MIT Physicists Capture First Images of Fermion Pairs, Revealing Quantum Realm Secrets

by Hiroshi Tanaka
1 comment
superconductivity

MIT physicists have achieved a groundbreaking feat by visualizing particle pairings within a cloud of atoms, unlocking fresh insights into the behavior of electrons in superconducting materials. The discovery, published in the esteemed journal Science, holds the potential to advance our understanding of superconductivity and revolutionize the development of heat-free electronics. The remarkable images offer a glimpse into how electrons form superconducting pairs that effortlessly navigate materials without encountering friction.

When electronic devices like laptops or smartphones heat up, it is a consequence of energy lost during transmission. The same holds true for power lines that transmit electricity across cities, where approximately 10 percent of the generated energy dissipates during transmission due to electrons moving independently, colliding with one another. These collisions generate friction and, consequently, heat.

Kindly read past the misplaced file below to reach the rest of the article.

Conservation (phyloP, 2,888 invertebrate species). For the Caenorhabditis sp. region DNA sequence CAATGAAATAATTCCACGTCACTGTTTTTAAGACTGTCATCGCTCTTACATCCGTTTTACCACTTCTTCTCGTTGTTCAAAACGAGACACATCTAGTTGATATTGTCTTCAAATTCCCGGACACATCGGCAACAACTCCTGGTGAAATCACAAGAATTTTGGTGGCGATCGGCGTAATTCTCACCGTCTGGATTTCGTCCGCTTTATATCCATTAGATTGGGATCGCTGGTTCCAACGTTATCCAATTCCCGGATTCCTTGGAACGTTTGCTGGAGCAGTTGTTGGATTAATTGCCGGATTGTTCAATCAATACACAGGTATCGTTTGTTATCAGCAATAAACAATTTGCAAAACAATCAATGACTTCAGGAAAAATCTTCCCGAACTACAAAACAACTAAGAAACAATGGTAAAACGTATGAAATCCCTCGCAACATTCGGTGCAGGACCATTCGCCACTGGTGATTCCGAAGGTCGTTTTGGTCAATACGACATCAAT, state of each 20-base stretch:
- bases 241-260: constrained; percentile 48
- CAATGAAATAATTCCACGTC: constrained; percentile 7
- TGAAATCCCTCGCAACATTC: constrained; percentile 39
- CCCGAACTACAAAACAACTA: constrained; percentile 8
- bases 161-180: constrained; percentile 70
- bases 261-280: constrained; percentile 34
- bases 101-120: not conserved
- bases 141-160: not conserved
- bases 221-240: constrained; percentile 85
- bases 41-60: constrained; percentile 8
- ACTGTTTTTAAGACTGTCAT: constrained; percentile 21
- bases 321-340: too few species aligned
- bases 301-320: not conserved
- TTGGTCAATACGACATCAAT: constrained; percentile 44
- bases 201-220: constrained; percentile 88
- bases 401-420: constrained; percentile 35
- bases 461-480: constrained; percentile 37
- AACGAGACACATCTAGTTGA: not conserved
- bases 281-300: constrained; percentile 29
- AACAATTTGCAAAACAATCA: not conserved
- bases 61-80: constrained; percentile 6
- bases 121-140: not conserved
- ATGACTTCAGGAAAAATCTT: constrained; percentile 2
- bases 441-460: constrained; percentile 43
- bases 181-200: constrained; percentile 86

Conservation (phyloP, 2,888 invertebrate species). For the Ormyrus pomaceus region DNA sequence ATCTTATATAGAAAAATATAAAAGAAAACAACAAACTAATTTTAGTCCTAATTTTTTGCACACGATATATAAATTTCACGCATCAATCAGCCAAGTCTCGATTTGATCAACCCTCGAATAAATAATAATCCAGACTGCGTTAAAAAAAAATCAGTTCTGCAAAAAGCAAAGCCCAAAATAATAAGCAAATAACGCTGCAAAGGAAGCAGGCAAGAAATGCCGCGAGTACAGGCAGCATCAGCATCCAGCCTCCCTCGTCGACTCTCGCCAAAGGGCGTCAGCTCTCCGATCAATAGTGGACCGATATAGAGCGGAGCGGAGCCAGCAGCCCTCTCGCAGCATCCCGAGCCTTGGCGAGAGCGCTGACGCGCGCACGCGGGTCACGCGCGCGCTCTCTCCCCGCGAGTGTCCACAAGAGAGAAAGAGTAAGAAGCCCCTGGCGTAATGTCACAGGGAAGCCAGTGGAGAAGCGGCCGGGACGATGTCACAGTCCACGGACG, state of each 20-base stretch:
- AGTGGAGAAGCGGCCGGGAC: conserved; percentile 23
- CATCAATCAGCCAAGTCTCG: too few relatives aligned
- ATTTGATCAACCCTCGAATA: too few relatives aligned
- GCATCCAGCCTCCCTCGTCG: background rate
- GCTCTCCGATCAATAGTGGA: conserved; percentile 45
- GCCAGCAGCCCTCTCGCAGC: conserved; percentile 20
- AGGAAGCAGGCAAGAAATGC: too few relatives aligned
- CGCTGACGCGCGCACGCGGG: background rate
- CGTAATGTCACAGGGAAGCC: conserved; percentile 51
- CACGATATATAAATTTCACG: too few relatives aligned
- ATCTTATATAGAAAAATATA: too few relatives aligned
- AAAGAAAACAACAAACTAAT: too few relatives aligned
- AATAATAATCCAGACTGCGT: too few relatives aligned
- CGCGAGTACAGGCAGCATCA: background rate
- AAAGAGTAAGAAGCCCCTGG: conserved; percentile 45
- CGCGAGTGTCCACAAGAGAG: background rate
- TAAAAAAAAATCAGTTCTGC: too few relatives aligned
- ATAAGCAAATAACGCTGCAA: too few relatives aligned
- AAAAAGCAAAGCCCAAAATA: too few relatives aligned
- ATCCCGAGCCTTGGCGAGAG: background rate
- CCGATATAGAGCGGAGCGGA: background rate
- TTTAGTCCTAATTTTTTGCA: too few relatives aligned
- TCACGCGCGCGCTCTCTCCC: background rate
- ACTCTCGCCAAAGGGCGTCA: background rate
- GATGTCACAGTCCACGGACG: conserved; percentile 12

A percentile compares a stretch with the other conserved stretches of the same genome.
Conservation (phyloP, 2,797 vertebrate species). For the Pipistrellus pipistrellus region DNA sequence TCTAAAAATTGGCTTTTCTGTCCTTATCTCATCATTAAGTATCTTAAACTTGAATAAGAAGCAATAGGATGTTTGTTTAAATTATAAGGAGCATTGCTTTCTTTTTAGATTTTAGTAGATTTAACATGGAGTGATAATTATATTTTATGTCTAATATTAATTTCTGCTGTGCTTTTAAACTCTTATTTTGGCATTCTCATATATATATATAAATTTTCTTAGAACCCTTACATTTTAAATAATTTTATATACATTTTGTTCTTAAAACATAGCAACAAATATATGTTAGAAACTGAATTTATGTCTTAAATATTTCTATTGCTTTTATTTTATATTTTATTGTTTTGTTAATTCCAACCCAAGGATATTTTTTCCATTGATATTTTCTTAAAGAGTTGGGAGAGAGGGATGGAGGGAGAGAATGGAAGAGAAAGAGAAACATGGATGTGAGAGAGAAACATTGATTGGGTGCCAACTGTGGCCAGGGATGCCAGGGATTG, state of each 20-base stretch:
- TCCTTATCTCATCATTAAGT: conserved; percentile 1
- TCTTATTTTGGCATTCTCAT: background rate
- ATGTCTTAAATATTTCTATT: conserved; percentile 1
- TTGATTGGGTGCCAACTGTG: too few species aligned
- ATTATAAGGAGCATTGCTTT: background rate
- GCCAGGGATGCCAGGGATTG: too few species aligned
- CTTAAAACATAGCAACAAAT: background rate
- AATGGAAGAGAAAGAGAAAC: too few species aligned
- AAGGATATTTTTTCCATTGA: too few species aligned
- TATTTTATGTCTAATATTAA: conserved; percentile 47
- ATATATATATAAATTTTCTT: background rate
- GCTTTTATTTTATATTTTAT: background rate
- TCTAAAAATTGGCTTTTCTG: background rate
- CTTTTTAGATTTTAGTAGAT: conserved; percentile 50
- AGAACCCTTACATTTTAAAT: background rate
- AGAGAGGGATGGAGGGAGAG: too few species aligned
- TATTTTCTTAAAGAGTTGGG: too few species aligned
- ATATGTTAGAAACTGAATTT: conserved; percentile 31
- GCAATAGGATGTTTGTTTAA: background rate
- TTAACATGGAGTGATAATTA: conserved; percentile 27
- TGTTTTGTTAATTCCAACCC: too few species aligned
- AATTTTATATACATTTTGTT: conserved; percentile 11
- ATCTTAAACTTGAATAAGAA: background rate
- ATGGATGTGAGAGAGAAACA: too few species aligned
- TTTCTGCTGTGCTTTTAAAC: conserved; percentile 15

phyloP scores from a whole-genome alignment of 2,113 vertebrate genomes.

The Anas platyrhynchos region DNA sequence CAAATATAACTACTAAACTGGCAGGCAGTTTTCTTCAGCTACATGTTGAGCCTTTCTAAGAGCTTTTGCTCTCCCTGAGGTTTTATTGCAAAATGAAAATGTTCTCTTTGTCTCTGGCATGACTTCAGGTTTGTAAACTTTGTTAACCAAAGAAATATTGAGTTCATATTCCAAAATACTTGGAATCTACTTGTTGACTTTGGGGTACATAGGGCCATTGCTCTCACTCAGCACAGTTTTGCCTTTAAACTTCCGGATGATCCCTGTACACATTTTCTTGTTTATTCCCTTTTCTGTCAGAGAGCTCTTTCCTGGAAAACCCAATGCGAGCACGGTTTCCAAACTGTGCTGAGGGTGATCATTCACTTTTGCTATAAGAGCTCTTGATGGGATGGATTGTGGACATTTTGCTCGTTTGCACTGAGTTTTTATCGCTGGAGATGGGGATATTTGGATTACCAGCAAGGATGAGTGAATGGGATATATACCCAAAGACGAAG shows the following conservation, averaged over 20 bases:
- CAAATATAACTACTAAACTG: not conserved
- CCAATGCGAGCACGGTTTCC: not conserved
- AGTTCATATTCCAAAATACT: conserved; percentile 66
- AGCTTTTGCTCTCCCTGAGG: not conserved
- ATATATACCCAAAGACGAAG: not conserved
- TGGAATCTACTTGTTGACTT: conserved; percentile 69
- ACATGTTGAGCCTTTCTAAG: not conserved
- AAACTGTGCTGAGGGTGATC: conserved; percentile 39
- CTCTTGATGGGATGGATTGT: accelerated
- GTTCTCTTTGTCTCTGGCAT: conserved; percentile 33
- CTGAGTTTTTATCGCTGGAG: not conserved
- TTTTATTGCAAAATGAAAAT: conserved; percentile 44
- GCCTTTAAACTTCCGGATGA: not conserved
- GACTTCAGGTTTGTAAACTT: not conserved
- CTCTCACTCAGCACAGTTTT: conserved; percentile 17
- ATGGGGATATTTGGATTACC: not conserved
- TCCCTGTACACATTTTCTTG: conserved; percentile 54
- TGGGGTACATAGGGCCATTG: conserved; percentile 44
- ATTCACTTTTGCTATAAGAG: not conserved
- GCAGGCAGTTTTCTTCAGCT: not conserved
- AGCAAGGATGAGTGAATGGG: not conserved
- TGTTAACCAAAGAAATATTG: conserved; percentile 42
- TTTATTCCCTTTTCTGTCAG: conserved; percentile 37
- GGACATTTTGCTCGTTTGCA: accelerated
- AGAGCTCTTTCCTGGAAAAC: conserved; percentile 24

However, when electrons pair up, they can transcend these challenges and traverse materials without friction. This phenomenon, known as “superconductivity,” can occur in various materials, albeit at extremely low temperatures. If scientists can induce superconductivity at higher temperatures, closer to room temperature, it could pave the way for revolutionary devices such as heat-free laptops, phones, and ultra-efficient power lines. However, unraveling the process through which electrons form pairs is crucial.

In a significant breakthrough, MIT physicists have captured snapshots of particle pairings within a cloud of atoms, shedding light on the mechanism behind electron pairing in superconducting materials. These snapshots, the first of their kind, were taken by MIT researchers and directly illustrate the pairing of fermions, a major class of particles encompassing electrons, protons, neutrons, and specific types of atoms.